It’s never been more important for the front stage to be in sync with the backstage of service. Has the increase in user spend exposed the willingness for additional service tiers? Will Amazon provide a tier beyond prime? Will grocery stores roll out more delivery services or offer personal shoppers?


No contact, please

Restaurants are designing new “no contact drop-off” options. For now, it’s helping limit the possible spread of the virus, but in the future, it will be a valuable adaptation for every delivery service. Think of people who require take-out when they’re sick. This service change is not only smart and convenient, but it’s also a responsible move for the army of delivery people who can’t afford to get sick and be out of work.

Grubhub, Postmates, Instacart and more are letting customers dictate where orders can be dropped off to avoid physical contact
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Taking the party online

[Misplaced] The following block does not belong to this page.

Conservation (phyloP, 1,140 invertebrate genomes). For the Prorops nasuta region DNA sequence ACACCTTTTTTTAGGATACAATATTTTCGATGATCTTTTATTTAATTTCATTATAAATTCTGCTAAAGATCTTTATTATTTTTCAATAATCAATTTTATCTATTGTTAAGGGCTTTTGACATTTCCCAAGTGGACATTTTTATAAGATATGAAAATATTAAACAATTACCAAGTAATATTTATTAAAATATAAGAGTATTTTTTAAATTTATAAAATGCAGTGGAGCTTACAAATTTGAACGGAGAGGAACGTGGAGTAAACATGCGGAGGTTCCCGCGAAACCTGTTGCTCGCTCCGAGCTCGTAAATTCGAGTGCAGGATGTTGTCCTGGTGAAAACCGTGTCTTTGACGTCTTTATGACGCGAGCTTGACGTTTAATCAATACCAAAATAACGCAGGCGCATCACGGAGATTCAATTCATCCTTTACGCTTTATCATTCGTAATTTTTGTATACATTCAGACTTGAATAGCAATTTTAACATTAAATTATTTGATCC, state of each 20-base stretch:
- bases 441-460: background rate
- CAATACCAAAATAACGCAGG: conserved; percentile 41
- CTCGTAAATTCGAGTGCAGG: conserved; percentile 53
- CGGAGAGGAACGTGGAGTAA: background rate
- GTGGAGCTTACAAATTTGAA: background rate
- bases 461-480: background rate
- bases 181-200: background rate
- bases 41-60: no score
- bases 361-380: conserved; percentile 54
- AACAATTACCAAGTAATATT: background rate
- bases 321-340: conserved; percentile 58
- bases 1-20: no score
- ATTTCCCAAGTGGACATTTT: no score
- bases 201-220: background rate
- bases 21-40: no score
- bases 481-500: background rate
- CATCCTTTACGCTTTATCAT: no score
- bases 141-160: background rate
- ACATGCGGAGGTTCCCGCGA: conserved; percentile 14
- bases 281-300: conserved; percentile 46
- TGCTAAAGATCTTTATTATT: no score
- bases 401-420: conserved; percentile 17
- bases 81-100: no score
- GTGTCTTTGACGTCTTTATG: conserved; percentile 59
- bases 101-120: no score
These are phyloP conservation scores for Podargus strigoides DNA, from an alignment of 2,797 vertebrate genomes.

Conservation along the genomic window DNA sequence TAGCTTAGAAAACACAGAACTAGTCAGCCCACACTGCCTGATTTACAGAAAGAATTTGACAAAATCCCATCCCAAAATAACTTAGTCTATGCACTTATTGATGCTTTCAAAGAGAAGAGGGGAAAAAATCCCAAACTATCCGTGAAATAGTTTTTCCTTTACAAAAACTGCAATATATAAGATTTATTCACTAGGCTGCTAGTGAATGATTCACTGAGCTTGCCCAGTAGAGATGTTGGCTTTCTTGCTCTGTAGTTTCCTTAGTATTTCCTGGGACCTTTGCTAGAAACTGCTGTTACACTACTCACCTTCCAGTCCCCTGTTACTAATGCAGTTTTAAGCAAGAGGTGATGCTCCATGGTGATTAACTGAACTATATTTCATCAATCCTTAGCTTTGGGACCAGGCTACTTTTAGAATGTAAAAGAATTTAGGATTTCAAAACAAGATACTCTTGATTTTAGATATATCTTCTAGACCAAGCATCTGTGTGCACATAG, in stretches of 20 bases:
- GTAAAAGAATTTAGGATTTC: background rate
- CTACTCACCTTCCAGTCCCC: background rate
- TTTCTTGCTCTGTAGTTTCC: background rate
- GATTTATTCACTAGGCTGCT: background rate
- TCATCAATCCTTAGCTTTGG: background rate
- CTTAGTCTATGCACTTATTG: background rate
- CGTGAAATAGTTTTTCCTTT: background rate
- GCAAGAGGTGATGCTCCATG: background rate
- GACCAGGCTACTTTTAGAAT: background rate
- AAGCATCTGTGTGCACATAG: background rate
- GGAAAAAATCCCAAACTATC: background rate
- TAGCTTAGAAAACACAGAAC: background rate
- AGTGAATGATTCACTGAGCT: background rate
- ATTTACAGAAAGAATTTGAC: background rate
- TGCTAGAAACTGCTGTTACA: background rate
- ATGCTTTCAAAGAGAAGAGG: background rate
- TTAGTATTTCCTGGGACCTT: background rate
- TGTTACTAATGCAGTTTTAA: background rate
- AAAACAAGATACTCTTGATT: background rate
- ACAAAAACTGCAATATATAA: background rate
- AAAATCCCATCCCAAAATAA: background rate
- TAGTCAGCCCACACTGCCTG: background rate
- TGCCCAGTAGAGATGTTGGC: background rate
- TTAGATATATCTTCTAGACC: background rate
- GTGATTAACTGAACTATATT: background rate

How can virtual art and entertainment services change to offer remote experiences? There is a great opportunity for new business models to be created. Remote viewership has the potential to reach thousands of people. We’re seeing various entrepreneurial solutions arise, from online festivals offering live stream concerts to Cirque du Soleil showing 60-minute specials with options to donate or subscribe. We should begin to see an evolution of service offerings, the creation of additional revenue streams, and growth of remote viewership. Taking the party online will mean people that previously were unable to attend due to accessibility reasons will now have an opportunity to be a part of the party.


Until you understand your customers – deeply and genuinely – you cannot truly serve them.

Rasheed Ogunlaru


Going local first

We’re starting to see an increase in societal interconnectedness. Partnerships global and local are a great way to reach bigger visions. Large retailers like H&M fashion retailers are opening their supply chain to smaller brands. Additionally, Amazon provides its distribution services at cost to the Canadian government. This partnership aims to help manage the distribution of personal protective equipment (PPE) and supplies purchased by the government across Canada. Good partnerships have the potential to enable a service to reach more people.

Taobao Live keeps China produce flowing from farm to table
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Going remote to survive